By By Joseph Ambrogne | March 2, 2015
When money is tight—which, if we’re being honest with ourselves, is almost universally the case in this industry—aerospace buyers focus inward on cost centers rather than outward on the cutting edge. And with the latest drop in oil prices and U.S. defense spending, rotorcraft operators may forgo the next best ride and instead look for subtler ways to extend the life of their current fleets. Heli-Expo 2015 is bringing with it a slew of next generation airframes, composite materials, satellite communications systems, and state-of-the-art glass cockpits; all of which are set to revolutionize the industry. And while it may not have the flashiest technology, Donaldson Aerospace Filtration, a provider of the engine-saving inlet barrier filter (IBF), may nevertheless turn the heads of attendees who are increasingly eager to reduce costs.
Operators must adhere carefully to both FAA-prescribed inspection intervals and the manufacturer’s estimated time before overhaul (TBO) to keep their engines free of corrosion, wear-and-tear, and foreign debris. But even the TBO is an optimistic number, presenting an estimate of the engine’s lifespan in ideal conditions. In harsher environments, helicopter engines come into contact with higher amounts of foreign particles—like salt, dirt, ash and sand. Often, these engines never last to the recommended TBO, forcing operators to ground their aircraft more often and spend more money on repairs. “The compressor impeller, say, on a 250 Rolls-Royce engine, is about a $70,000 part,” says Bob Stenberg, Donaldson’s business development director. “Without a filter, you’d have to throw that part away at overhaul. And the life of the part is maybe two or three overhauls, so if you keep it on the engine longer, you’re saving that amount of money for a period of years. We hear that consistently across operators for most of our systems.”
Donaldson has been providing filtration systems for 100 years, and—with its acquisition of Aerospace Filtration Systems—aircraft engine filters since 1999. Now the company custom designs a full service of filtration systems for rotorcraft engines. The IBF is its most successful product, filtering out almost all of the particles that would otherwise damage an engine. “It’s 99 percent efficient on particles all the way down to close to three microns,” says Stenberg. “It takes all of the dirt out of the air and keeps the air going into your engine clean. So with clean air, the engine operates to its TBO; it isn’t removed early.”
For many operations, the difference is huge. This is perhaps nowhere truer than for Military helicopters flying in the desert climates of the Middle East. Stenberg explains how the company extended the life of Kiowa Warriors in Iraq: “That engine had barely reached TBO in the United States,” he says, “and when it first went over there, the engines were being replaced at about 100 hours for low performance. But after they put the barrier filter on, the engines went to TBO. I think at the time, their TBO was like 1800 hours; it might be 2000 now. Every engine in country in the desert is reaching its TBO.”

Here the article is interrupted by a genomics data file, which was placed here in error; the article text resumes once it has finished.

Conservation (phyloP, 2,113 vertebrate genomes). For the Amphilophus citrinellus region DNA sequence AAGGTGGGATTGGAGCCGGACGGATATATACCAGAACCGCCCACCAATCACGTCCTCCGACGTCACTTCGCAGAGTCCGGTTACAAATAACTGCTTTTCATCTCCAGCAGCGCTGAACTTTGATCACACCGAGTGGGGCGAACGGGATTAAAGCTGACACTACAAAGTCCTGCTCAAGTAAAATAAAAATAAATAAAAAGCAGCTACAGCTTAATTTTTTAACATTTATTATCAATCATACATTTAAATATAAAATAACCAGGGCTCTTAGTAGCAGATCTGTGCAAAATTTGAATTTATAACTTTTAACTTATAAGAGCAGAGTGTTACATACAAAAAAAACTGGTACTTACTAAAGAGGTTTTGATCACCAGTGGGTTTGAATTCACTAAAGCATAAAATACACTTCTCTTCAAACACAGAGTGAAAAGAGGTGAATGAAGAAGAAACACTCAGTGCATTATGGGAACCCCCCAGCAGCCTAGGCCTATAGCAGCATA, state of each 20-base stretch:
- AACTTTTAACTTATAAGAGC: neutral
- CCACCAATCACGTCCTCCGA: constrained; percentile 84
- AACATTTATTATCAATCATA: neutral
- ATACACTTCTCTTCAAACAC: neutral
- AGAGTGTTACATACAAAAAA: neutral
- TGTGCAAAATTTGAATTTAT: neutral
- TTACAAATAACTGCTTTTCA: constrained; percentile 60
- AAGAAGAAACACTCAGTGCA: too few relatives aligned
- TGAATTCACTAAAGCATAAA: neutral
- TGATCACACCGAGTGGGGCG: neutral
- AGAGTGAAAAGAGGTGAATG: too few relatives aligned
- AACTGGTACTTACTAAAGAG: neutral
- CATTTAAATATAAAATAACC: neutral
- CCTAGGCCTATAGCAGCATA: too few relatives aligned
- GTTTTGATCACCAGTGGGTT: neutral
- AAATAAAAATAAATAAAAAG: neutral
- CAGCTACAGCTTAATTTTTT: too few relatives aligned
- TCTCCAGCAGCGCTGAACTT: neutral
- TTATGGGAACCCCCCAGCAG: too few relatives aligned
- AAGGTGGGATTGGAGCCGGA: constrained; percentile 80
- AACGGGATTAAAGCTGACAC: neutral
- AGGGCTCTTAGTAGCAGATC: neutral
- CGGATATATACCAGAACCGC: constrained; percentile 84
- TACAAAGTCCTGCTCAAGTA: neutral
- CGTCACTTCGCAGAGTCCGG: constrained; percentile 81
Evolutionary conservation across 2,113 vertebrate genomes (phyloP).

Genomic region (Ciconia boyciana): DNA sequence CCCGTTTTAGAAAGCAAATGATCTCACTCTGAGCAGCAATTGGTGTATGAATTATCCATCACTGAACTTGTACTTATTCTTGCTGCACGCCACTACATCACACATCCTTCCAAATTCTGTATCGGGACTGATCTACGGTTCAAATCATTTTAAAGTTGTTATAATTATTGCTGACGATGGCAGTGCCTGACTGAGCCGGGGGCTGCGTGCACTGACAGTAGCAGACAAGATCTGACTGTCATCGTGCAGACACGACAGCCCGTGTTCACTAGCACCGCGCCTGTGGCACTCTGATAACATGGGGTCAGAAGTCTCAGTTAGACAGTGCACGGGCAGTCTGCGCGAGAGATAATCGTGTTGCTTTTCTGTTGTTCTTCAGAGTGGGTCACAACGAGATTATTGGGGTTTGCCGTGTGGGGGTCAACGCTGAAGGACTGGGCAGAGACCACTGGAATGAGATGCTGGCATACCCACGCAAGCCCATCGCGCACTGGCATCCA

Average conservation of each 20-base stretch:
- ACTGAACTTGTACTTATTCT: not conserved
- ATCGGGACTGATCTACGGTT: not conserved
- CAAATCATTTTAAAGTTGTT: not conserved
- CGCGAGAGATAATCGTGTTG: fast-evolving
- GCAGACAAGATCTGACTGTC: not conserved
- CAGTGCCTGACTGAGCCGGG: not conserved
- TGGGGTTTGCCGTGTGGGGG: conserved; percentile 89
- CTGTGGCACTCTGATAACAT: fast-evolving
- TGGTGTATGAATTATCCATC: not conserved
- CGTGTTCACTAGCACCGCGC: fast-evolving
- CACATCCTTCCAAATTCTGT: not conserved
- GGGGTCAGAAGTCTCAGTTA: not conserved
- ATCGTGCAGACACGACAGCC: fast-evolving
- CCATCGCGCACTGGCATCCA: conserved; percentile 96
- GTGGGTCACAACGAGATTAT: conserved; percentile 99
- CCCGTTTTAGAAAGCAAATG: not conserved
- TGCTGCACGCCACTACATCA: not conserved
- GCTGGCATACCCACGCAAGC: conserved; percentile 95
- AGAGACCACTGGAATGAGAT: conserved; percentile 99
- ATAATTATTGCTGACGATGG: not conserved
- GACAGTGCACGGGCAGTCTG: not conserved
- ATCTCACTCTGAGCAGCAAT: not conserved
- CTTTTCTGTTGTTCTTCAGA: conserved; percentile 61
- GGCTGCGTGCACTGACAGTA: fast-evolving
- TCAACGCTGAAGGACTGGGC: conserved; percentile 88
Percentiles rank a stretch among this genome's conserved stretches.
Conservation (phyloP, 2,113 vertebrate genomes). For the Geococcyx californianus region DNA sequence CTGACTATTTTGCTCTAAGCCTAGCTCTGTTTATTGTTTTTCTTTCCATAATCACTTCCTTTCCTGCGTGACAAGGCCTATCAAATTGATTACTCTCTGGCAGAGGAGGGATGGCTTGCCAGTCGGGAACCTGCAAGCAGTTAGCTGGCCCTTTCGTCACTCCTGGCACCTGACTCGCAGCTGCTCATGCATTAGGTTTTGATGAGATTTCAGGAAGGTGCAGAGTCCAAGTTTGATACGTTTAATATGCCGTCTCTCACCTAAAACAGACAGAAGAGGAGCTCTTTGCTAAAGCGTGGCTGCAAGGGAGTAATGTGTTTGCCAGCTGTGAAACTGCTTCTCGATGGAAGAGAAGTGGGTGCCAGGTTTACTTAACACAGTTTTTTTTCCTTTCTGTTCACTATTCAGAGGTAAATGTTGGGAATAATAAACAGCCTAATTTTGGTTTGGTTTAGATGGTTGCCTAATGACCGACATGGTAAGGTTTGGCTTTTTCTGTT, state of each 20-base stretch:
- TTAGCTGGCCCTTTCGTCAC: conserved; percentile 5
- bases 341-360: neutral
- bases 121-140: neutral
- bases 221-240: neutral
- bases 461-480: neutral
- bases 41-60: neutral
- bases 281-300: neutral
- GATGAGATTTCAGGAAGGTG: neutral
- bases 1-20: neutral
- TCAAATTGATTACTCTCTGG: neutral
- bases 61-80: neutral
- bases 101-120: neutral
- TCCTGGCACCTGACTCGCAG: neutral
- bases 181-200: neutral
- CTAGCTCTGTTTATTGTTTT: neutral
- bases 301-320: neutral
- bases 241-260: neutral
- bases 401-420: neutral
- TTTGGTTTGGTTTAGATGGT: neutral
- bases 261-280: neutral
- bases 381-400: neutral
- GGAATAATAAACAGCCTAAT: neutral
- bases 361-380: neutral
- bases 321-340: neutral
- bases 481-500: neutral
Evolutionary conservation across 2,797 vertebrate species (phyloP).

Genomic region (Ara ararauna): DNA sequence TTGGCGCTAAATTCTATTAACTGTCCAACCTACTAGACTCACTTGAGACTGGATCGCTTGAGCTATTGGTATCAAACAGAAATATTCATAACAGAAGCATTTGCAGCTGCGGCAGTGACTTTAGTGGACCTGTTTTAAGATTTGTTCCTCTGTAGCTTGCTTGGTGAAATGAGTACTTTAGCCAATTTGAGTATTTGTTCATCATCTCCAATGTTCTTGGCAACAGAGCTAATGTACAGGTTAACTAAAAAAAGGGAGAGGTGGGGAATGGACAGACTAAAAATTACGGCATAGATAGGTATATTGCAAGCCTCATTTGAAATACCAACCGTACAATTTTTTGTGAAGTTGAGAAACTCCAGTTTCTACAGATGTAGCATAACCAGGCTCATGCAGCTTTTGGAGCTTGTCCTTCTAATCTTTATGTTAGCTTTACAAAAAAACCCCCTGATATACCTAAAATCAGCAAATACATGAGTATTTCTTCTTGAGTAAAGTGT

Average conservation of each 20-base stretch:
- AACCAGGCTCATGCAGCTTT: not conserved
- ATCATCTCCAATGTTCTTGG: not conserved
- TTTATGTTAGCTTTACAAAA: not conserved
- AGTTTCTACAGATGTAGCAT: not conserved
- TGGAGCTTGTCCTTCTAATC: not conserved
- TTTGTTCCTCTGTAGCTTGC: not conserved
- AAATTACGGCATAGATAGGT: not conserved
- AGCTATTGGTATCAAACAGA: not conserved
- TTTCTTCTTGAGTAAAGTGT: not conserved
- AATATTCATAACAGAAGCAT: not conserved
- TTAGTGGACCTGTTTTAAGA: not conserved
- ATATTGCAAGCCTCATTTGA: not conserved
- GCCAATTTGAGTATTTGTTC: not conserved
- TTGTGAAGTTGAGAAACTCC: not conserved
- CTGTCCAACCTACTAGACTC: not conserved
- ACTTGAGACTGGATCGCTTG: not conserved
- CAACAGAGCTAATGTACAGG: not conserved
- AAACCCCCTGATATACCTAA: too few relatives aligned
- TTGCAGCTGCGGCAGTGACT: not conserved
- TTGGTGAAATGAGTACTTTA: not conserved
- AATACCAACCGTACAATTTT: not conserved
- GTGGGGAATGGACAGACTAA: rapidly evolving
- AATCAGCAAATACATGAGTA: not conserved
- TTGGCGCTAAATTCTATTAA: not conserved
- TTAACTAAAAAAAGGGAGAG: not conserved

Most recently, the company received a supplemental type certificate (STC) to produce IBFs for the Airbus EC130 T2. Though he doesn’t have any specific data on EC130 engine efficiency for a given operating environment, Stenberg estimates that, “they might go close to 800 or 1000 hours, but really the TBO on the engine is 2,000 hours — they are only getting halfway there.“ Regardless of the flight time saved, the new IBFs will make scheduled maintenance easier. “The thing we hear a lot is that when I take my engine to overhaul, I have to replace a bunch of very expensive parts. But with your filter in front of the engine, you know the tear down and the engine almost looks squeaky clean,” he says.
After the EC130 T2, Donaldson has five more STCs and three major Military programs in development. Additionally, OEMs are increasingly working with Donaldson to incorporate IBFs on new airframes, rather than simply adding them to models already in service. Bell Helicopter is equipping IBFs on its Military V-22 tiltrotors, as well as its commercial 505 and 525. AgustaWestland is also is putting IBFs on one of its newest models, the AW189.
In terms of rotorcraft mission profiles, Stenberg lists police, EMS, tour and utility operators as among the customers most likely to benefit from the IBF. In particular, the company is looking to make inroads into the offshore sector, where helicopters are particularly subject to corrosion from salt water. “We’ve got test data that shows we can take approximately 90 percent of the salt out of the air and the spray that comes into the engine,” he says. “So with, that and with some of the other things that we are doing, we absolutely think that we will be pushing those products into that industry more and more.”
Other companies, such as Pall and FDC Aerofilter, make barrier filters similar to Donaldson. Stenberg doesn’t denigrate the competition, acknowledging that both companies provide solid products. But in comparison, he sees the Donaldson IBF as a higher quality system at a reasonable (if slightly higher) cost.
Related: Engine News